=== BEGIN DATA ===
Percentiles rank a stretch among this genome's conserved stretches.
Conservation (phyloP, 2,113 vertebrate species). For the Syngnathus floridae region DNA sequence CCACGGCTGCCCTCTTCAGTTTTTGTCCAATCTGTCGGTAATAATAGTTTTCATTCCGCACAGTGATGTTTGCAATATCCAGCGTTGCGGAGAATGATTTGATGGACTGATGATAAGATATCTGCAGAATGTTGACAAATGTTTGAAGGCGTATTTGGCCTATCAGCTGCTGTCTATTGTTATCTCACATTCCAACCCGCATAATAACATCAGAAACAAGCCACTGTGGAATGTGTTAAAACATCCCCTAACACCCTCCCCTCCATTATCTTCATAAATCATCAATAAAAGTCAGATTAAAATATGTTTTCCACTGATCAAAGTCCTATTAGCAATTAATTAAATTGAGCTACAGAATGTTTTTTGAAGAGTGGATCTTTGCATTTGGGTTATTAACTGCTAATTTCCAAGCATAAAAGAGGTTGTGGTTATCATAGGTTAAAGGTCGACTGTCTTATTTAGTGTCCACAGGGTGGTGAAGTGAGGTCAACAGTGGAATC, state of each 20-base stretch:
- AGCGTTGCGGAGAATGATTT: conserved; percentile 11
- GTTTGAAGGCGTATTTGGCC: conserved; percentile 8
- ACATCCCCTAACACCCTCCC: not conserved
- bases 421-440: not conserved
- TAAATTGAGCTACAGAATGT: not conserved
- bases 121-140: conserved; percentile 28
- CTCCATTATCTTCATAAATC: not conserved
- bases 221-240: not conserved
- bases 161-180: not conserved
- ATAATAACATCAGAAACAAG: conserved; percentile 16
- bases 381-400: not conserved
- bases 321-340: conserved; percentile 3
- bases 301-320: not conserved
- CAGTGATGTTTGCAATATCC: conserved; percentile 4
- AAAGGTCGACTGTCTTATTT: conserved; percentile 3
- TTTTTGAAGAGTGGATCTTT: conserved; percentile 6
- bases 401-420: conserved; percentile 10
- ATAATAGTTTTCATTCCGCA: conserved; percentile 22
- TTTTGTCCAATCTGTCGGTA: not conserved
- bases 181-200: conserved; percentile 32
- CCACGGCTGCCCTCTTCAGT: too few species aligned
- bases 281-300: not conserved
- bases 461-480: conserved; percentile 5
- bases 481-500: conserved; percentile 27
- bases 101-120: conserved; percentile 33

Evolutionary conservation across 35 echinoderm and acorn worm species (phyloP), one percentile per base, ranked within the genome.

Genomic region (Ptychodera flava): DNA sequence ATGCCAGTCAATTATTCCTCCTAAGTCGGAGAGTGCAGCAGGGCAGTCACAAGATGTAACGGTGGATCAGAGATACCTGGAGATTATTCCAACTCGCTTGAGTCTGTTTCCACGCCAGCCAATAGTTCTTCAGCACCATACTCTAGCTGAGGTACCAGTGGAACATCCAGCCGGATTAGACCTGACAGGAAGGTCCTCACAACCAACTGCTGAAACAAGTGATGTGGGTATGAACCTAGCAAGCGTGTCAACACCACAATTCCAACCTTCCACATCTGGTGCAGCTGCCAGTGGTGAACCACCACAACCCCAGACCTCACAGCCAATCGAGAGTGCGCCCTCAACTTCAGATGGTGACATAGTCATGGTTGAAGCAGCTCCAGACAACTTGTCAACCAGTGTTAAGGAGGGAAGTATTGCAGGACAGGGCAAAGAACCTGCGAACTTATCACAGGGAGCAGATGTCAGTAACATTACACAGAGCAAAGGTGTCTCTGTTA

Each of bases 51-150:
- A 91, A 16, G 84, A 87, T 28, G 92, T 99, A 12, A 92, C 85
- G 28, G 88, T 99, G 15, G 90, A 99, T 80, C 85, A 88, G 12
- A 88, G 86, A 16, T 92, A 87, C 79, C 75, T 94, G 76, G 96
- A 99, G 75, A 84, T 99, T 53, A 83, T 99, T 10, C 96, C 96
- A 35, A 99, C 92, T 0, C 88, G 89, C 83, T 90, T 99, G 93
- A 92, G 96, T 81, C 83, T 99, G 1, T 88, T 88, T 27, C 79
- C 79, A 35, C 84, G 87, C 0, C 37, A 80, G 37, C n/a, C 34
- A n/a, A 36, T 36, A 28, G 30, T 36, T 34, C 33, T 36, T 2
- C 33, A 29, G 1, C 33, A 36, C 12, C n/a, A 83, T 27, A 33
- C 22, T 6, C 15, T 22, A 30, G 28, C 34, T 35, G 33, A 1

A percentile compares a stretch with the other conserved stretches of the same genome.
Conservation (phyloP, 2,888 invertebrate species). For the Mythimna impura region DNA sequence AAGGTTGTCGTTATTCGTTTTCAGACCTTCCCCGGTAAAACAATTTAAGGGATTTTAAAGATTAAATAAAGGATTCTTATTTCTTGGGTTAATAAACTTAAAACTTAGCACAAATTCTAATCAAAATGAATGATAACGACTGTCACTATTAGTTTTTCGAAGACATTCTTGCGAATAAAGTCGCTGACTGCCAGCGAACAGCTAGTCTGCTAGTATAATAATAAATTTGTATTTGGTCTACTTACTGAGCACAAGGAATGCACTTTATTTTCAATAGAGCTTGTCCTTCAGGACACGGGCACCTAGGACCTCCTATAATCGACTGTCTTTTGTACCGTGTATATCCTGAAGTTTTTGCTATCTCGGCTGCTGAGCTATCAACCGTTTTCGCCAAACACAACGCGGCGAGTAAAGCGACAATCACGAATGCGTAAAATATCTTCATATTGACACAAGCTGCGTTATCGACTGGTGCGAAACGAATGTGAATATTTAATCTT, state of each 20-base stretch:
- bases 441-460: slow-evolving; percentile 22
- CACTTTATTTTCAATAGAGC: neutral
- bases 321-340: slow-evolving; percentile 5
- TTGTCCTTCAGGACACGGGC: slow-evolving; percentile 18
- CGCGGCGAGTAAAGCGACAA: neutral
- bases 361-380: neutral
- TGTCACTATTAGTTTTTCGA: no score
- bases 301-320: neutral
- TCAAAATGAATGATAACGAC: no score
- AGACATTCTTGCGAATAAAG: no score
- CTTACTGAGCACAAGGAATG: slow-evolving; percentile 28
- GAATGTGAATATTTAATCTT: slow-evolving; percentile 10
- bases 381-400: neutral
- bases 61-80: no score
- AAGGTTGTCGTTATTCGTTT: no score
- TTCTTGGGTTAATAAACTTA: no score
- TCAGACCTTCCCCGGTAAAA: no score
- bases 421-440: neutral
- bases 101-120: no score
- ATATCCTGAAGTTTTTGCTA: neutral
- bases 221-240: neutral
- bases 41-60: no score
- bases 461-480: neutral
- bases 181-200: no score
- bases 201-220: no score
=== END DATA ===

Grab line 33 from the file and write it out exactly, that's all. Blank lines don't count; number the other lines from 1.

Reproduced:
- A 88, G 86, A 16, T 92, A 87, C 79, C 75, T 94, G 76, G 96